Even under a solicitation which states that proposed price is more important than technical evaluation factors, the contracting agency is not required to make award to the firm offering the lowest price; the agency retains the discretion to select a higher-priced, technically higher-rated proposal, if doing so is in the government's best interest and is consistent with the solicitation's stated evaluation and source selection scheme. See University of Kansas Medical Center, B-278400, Jan. 26, 1998, 98-1 CPD ¶ 120 at 6 [noting, inter alia, that "[i]n a negotiated procurement, the government is not required to make award to the firm offering the lowest price unless the RFP in fact specifies that price will be the determinative factor."]; Nomura Enterprises, Inc., B-277768, Nov. 19, 1997, 97-2 CPD ¶ 148 at 2-5. There is no requirement that the value of technical differences be quantified in dollar terms.
Day & Zimmermann/IMR L.L.C., Comp Gen. Dec. B-280568; B-280569, October 19, 1998, 98-2 CPD ¶ 111; accord, Environmental Tectonics Corporation, Comp. Gen. Dec. B-280573.2, December 1, 1998, 98-2 CPD ¶ 140 (as to tradeoff between price and past performance).
17It is difficult to understand how Grumman Olson would assign a weight to the price factor. While it indicated that price was the most important factor, the solicitation did not disclose how much more important it was than the performance evaluation factors. This was consistent with the relevant regulatory guidance and current practice:
The relationship of cost/price factors [to performance evaluation factors] should be stated in general terms . . . and no solicitation should establish a strict mechanical relationship between the cost/price factors and any other factors.
The use of predetermined formulae to mechanically select awardees is generally disfavored by our Office as an unnecessary--and often unwise--restriction of a selection authority's discretion.
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[W]e view mechanical reliance on a purely mathematical price/technical tradeoff methodology as improper.
Medical Development International, Comp. Gen. Dec. B-281484.2; March 29, 1999, 99-1 CPD ¶ 68.
18Timeplex has been followed in cases such as Cordant, Inc., P.S. Protest 94-08, June 23, 1994; Kelly Services, Inc., P.S. Protest No. 95-17, October 27, 1995; United Air Lines, Inc., P.S. Protest No. 99-25, November 26, 1999, and PharmChem Laboratories, Inc., P.S. Protest No. 99-19, December 17, 1999. Timeplex cited Mid Pacific Air Corporation, P.S. Protest No. 92-62, November 23, 1992, which had cited TRW Financial Systems, Inc., P.S. Protest No. 91-19, May 21, 1991, quoting POVECO, Inc., et al., P.S. Protest No. 85-43, October 30, 1985. POVECO involved challenges by several parties, including Grumman Olson’s predecessor, to aspects of the source selection process for the original LLV.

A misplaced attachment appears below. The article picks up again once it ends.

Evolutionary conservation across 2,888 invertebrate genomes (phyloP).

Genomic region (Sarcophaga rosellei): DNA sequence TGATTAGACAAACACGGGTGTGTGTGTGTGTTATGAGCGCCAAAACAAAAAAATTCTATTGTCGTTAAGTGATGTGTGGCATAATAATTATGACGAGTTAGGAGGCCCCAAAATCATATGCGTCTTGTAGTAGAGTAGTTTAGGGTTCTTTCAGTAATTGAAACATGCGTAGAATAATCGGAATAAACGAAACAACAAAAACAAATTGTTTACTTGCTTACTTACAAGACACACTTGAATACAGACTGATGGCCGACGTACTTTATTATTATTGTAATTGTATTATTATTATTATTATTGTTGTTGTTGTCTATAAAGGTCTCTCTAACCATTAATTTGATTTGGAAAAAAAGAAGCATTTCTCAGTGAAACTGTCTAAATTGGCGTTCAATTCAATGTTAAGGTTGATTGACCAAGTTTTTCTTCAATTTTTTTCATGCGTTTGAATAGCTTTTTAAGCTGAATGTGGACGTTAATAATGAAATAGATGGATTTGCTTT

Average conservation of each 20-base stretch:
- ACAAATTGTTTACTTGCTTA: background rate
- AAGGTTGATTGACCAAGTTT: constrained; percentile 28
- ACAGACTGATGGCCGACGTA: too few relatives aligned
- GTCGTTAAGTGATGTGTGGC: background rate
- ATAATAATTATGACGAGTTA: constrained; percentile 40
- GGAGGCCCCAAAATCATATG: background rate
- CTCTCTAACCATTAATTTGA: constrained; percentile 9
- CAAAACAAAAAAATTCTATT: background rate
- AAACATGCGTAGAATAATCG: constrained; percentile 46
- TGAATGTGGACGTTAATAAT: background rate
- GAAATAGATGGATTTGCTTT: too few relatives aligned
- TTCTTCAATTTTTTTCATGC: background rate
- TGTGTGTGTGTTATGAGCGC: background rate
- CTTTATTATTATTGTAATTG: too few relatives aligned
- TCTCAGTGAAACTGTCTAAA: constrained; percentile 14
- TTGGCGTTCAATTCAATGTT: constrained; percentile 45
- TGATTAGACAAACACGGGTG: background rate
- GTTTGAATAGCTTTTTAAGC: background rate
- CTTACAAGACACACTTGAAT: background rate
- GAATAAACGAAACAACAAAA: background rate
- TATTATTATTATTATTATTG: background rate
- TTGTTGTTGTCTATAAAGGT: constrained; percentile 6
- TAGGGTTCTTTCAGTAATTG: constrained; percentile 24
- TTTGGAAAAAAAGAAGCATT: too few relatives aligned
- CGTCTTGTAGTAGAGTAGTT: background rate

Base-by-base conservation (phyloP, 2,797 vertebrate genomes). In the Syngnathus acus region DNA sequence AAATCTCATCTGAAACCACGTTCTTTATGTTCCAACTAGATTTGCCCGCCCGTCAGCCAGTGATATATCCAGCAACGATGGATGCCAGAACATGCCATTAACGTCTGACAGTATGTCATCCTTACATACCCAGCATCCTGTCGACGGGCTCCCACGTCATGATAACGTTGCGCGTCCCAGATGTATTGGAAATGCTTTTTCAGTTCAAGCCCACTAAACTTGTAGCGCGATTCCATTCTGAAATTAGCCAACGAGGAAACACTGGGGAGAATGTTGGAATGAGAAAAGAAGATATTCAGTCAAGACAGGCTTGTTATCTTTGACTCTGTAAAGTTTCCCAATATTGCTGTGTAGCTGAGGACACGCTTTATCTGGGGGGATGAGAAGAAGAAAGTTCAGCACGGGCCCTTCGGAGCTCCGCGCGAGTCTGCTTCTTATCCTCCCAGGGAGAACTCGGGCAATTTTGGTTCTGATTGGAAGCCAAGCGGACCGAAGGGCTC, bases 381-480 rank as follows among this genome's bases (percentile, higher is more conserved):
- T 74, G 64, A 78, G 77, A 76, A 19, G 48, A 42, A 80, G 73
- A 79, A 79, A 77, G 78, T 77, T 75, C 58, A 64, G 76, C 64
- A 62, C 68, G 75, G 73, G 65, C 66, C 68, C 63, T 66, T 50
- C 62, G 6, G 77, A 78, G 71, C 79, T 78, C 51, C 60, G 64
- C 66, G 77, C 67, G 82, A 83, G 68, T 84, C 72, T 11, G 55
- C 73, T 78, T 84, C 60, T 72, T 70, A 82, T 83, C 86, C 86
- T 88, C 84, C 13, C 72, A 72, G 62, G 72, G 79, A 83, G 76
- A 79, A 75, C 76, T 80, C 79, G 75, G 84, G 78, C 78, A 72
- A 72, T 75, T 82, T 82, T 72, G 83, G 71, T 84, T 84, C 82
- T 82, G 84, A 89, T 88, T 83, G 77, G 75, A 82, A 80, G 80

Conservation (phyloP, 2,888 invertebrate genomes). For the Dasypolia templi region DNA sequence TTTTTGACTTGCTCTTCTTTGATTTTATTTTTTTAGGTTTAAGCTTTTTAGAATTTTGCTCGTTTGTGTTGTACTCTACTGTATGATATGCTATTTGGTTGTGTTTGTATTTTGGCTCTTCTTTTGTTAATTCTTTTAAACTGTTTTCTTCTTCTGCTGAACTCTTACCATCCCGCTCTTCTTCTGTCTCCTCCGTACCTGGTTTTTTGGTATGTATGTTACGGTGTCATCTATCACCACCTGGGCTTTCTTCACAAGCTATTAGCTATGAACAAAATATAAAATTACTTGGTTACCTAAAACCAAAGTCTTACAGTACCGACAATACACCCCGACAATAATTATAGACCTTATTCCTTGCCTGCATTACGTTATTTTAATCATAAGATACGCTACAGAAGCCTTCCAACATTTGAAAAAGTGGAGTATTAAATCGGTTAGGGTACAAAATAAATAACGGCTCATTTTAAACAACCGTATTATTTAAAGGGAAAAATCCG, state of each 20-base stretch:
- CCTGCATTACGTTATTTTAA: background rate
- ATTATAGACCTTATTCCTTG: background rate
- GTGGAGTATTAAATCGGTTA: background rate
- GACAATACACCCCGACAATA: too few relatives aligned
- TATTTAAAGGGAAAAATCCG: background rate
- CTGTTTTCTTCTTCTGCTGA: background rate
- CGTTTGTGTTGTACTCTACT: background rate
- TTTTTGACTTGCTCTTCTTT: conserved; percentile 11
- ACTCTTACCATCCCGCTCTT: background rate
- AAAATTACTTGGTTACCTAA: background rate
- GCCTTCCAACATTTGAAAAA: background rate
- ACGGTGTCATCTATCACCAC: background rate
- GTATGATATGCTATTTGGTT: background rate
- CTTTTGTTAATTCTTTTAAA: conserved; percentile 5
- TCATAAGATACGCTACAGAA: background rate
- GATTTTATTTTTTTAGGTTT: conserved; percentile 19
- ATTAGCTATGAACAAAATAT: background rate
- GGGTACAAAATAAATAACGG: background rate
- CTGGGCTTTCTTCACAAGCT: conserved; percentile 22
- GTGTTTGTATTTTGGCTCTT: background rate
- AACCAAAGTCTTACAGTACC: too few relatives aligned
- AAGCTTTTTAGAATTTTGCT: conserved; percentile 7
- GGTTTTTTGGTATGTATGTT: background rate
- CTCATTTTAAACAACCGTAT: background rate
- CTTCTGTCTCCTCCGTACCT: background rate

Judge Baskir of the Court of Federal Claims recently discussed the similar standard of review in post-award protests in that forum:
In alleging error, the plaintiff must do more than identify circumstances where the contracting officer . . . made a mistake. The plaintiff must show that the claimed misstep was so excessive as to fall outside the decision-maker’s ambit of discretion. . . .
We limit our inquiry to whether the decision was based on a consideration of the relevant facts and whether there has been a clear error of judgment. In fact, this Court has described the plaintiff's burden as demonstrating that there was no rational basis for the agency's determinations.
The cases discussing administrative review describe in various ways what proof is required to establish legal error, but all the cases have in common the extreme measure of deference afforded the agency decision. Certainly the deference is not absolute, but where a Court is called upon to review technical matters that are within the agency's expertise, the highest degree of deference is warranted.
. . . [T]his was a negotiated procurement, a fact that justifies even more deference than usual. And finally, the [government] is accorded still greater deference where, as here, the procurement is a "best-value" procurement. FAR § 15.605(c); see TRW, Inc. v. Unisys Corp., 98 F.3d 1325, 1327-28 (Fed. Cir. 1996) (though it may have reached a different result, General Services Administration Board of Contract Appeals may not overturn agency decision unless it is "wholly without reason"); accord, E.W. Bliss Co. v. United States, 77 F.3d 445, 449 (Fed. Cir. 1996).
Cubic Defense Systems, Inc., v. United States, 45 Fed. Claims 450 (CFC, 1999), some citations and internal quotations omitted.
20Cf., Kelly Services, Inc., P.S. Protest No. 95-17, October 27, 1997 ("While we find various inconsistencies and non sequiturs in the manner in which the offers were evaluated and in the contracting officer's explanation of that evaluation, we are unable to conclude that the evaluation, as a whole, was so flawed as to require that the protest be sustained.")